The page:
El-Gazzar noted the strict biosecurity measures that were put in place but said it was more likely that the outbreak ended thanks to hot weather and the end of the migratory season.

When a deadly strain of avian flu appeared in Indiana last month, response was swift with depopulation of the facilities birds and testing of all birds in an area twice the typical 10 km range from the facility.

Nine more cases of avian flu were found, but those were of a low-pathogenic variety, so the appearance of the deadly mutation was apparently the first case and was contained, El-Gazzar said.

The earliest known outbreak of avian flu in the United States was in 1924-25. There were some smaller outbreaks later in California and Texas. El-Gazzar said that prior to 2015 the biggest avian flu outbreak in the United States was in Pennsylvania in 1983. That outbreak caused more than $700 million in losses.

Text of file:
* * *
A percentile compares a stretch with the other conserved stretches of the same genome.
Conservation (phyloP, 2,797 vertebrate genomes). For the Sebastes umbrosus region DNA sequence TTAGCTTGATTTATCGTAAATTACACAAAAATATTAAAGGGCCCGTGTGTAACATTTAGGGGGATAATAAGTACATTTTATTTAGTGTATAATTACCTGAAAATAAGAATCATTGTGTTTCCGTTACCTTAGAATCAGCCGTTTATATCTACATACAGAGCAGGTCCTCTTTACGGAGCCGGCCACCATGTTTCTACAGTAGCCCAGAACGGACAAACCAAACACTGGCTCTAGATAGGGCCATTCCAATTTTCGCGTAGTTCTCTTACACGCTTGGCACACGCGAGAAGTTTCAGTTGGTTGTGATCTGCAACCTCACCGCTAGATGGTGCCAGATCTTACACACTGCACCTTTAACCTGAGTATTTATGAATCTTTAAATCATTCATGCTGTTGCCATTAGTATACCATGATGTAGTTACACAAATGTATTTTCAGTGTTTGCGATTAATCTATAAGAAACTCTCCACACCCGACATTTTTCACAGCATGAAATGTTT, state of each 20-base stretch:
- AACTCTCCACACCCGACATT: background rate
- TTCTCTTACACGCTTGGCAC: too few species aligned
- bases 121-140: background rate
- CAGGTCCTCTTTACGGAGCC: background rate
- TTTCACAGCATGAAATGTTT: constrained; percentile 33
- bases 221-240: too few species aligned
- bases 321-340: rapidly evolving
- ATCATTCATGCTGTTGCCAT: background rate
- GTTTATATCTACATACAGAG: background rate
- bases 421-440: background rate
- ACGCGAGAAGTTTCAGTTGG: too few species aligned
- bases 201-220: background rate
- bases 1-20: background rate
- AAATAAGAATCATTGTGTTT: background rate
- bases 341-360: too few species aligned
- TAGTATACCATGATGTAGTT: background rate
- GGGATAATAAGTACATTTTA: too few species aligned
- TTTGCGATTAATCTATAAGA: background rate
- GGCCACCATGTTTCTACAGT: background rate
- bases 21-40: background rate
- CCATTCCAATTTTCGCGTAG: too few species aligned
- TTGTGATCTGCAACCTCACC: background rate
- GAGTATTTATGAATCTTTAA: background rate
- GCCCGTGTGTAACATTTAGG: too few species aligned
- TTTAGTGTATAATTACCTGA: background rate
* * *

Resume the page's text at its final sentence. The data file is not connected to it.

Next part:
What hit in 2015 was a highly pathogenic H5N2 strain that had genetically mixed from a Eurasian H5N8 and a North American H?N2 strain. The result caused such devastation that it “came close to a food security issue,” El-Gazzar said, wiping out more than 48 million birds because when a case is discovered, the entire flock must be destroyed.

El-Gazzar said what made the 2015 outbreak unique and so deadly was the relatively long incubation time of the virus. Typically, he said, the avian flu viruses cause mortality within about two days of exposure. The 2015 outbreak did not cause death until about five to seven days after exposure, allowing much more time for the virus to be spread to other flocks via humans and possibly rodents before detection.